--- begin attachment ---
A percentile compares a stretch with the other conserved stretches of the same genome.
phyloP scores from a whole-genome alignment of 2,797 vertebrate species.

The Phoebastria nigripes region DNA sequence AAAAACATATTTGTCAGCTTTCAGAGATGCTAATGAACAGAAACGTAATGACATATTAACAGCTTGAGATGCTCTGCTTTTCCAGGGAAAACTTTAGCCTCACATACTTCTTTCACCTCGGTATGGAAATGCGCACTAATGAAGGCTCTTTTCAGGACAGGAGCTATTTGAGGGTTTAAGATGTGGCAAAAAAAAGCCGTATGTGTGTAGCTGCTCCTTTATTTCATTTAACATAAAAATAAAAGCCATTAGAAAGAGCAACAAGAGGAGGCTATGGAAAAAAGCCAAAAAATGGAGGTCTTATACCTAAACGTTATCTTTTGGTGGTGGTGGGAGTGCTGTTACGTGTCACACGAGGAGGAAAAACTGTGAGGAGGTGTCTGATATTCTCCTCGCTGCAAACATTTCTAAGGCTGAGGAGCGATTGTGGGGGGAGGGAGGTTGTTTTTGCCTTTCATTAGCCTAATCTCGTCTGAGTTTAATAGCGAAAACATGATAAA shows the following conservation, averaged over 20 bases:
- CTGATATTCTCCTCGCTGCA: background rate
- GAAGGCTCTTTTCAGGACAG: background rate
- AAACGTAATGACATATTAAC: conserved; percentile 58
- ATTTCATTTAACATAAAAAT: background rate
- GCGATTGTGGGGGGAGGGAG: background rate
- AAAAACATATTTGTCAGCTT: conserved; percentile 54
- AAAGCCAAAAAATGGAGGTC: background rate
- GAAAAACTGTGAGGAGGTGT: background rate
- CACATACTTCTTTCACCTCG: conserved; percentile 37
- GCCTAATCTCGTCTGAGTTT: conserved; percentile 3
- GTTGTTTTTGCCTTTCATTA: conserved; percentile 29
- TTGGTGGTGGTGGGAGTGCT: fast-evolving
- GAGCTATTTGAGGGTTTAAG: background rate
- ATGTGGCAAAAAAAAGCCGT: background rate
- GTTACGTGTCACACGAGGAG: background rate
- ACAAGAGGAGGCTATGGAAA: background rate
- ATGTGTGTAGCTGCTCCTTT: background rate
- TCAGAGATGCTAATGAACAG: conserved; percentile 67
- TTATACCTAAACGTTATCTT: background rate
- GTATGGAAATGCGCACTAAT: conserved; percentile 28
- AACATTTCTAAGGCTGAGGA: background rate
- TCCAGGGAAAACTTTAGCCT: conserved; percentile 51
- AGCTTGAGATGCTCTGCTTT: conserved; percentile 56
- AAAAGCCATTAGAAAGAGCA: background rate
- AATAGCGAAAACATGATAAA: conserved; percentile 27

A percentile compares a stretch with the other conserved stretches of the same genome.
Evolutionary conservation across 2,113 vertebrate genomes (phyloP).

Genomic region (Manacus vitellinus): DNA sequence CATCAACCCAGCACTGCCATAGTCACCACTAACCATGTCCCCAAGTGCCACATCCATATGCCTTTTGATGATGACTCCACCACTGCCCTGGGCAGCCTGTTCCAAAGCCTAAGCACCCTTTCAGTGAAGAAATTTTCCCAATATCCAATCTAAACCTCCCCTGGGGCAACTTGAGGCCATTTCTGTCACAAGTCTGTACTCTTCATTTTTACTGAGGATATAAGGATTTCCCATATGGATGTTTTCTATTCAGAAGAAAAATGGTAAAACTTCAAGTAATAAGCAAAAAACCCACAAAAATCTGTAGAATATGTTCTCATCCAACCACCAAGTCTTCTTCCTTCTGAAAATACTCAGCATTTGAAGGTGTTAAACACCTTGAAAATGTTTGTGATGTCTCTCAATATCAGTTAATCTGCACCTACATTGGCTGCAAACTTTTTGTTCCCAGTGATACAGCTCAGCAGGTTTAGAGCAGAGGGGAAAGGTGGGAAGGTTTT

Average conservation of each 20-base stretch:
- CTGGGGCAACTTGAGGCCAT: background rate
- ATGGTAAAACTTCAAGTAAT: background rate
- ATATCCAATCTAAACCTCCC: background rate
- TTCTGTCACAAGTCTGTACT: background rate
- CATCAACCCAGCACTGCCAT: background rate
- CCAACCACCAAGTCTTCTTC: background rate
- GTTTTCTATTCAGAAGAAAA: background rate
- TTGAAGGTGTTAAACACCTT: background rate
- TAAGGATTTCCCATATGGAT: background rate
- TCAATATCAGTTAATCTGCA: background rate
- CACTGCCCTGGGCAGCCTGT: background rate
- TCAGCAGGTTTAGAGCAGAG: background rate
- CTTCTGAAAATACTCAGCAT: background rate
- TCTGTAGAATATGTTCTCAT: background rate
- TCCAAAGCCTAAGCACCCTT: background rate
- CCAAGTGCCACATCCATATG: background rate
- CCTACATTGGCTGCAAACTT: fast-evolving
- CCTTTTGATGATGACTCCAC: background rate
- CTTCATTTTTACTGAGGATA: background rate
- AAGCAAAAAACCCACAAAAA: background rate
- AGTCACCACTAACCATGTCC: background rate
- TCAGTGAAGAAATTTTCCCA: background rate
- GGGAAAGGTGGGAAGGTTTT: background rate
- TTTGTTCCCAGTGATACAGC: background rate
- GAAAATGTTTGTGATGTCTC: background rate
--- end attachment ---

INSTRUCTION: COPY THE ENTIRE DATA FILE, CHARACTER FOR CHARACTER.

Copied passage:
A percentile compares a stretch with the other conserved stretches of the same genome.
phyloP scores from a whole-genome alignment of 2,797 vertebrate species.

The Phoebastria nigripes region DNA sequence AAAAACATATTTGTCAGCTTTCAGAGATGCTAATGAACAGAAACGTAATGACATATTAACAGCTTGAGATGCTCTGCTTTTCCAGGGAAAACTTTAGCCTCACATACTTCTTTCACCTCGGTATGGAAATGCGCACTAATGAAGGCTCTTTTCAGGACAGGAGCTATTTGAGGGTTTAAGATGTGGCAAAAAAAAGCCGTATGTGTGTAGCTGCTCCTTTATTTCATTTAACATAAAAATAAAAGCCATTAGAAAGAGCAACAAGAGGAGGCTATGGAAAAAAGCCAAAAAATGGAGGTCTTATACCTAAACGTTATCTTTTGGTGGTGGTGGGAGTGCTGTTACGTGTCACACGAGGAGGAAAAACTGTGAGGAGGTGTCTGATATTCTCCTCGCTGCAAACATTTCTAAGGCTGAGGAGCGATTGTGGGGGGAGGGAGGTTGTTTTTGCCTTTCATTAGCCTAATCTCGTCTGAGTTTAATAGCGAAAACATGATAAA shows the following conservation, averaged over 20 bases:
- CTGATATTCTCCTCGCTGCA: background rate
- GAAGGCTCTTTTCAGGACAG: background rate
- AAACGTAATGACATATTAAC: conserved; percentile 58
- ATTTCATTTAACATAAAAAT: background rate
- GCGATTGTGGGGGGAGGGAG: background rate
- AAAAACATATTTGTCAGCTT: conserved; percentile 54
- AAAGCCAAAAAATGGAGGTC: background rate
- GAAAAACTGTGAGGAGGTGT: background rate
- CACATACTTCTTTCACCTCG: conserved; percentile 37
- GCCTAATCTCGTCTGAGTTT: conserved; percentile 3
- GTTGTTTTTGCCTTTCATTA: conserved; percentile 29
- TTGGTGGTGGTGGGAGTGCT: fast-evolving
- GAGCTATTTGAGGGTTTAAG: background rate
- ATGTGGCAAAAAAAAGCCGT: background rate
- GTTACGTGTCACACGAGGAG: background rate
- ACAAGAGGAGGCTATGGAAA: background rate
- ATGTGTGTAGCTGCTCCTTT: background rate
- TCAGAGATGCTAATGAACAG: conserved; percentile 67
- TTATACCTAAACGTTATCTT: background rate
- GTATGGAAATGCGCACTAAT: conserved; percentile 28
- AACATTTCTAAGGCTGAGGA: background rate
- TCCAGGGAAAACTTTAGCCT: conserved; percentile 51
- AGCTTGAGATGCTCTGCTTT: conserved; percentile 56
- AAAAGCCATTAGAAAGAGCA: background rate
- AATAGCGAAAACATGATAAA: conserved; percentile 27

A percentile compares a stretch with the other conserved stretches of the same genome.
Evolutionary conservation across 2,113 vertebrate genomes (phyloP).

Genomic region (Manacus vitellinus): DNA sequence CATCAACCCAGCACTGCCATAGTCACCACTAACCATGTCCCCAAGTGCCACATCCATATGCCTTTTGATGATGACTCCACCACTGCCCTGGGCAGCCTGTTCCAAAGCCTAAGCACCCTTTCAGTGAAGAAATTTTCCCAATATCCAATCTAAACCTCCCCTGGGGCAACTTGAGGCCATTTCTGTCACAAGTCTGTACTCTTCATTTTTACTGAGGATATAAGGATTTCCCATATGGATGTTTTCTATTCAGAAGAAAAATGGTAAAACTTCAAGTAATAAGCAAAAAACCCACAAAAATCTGTAGAATATGTTCTCATCCAACCACCAAGTCTTCTTCCTTCTGAAAATACTCAGCATTTGAAGGTGTTAAACACCTTGAAAATGTTTGTGATGTCTCTCAATATCAGTTAATCTGCACCTACATTGGCTGCAAACTTTTTGTTCCCAGTGATACAGCTCAGCAGGTTTAGAGCAGAGGGGAAAGGTGGGAAGGTTTT

Average conservation of each 20-base stretch:
- CTGGGGCAACTTGAGGCCAT: background rate
- ATGGTAAAACTTCAAGTAAT: background rate
- ATATCCAATCTAAACCTCCC: background rate
- TTCTGTCACAAGTCTGTACT: background rate
- CATCAACCCAGCACTGCCAT: background rate
- CCAACCACCAAGTCTTCTTC: background rate
- GTTTTCTATTCAGAAGAAAA: background rate
- TTGAAGGTGTTAAACACCTT: background rate
- TAAGGATTTCCCATATGGAT: background rate
- TCAATATCAGTTAATCTGCA: background rate
- CACTGCCCTGGGCAGCCTGT: background rate
- TCAGCAGGTTTAGAGCAGAG: background rate
- CTTCTGAAAATACTCAGCAT: background rate
- TCTGTAGAATATGTTCTCAT: background rate
- TCCAAAGCCTAAGCACCCTT: background rate
- CCAAGTGCCACATCCATATG: background rate
- CCTACATTGGCTGCAAACTT: fast-evolving
- CCTTTTGATGATGACTCCAC: background rate
- CTTCATTTTTACTGAGGATA: background rate
- AAGCAAAAAACCCACAAAAA: background rate
- AGTCACCACTAACCATGTCC: background rate
- TCAGTGAAGAAATTTTCCCA: background rate
- GGGAAAGGTGGGAAGGTTTT: background rate
- TTTGTTCCCAGTGATACAGC: background rate
- GAAAATGTTTGTGATGTCTC: background rate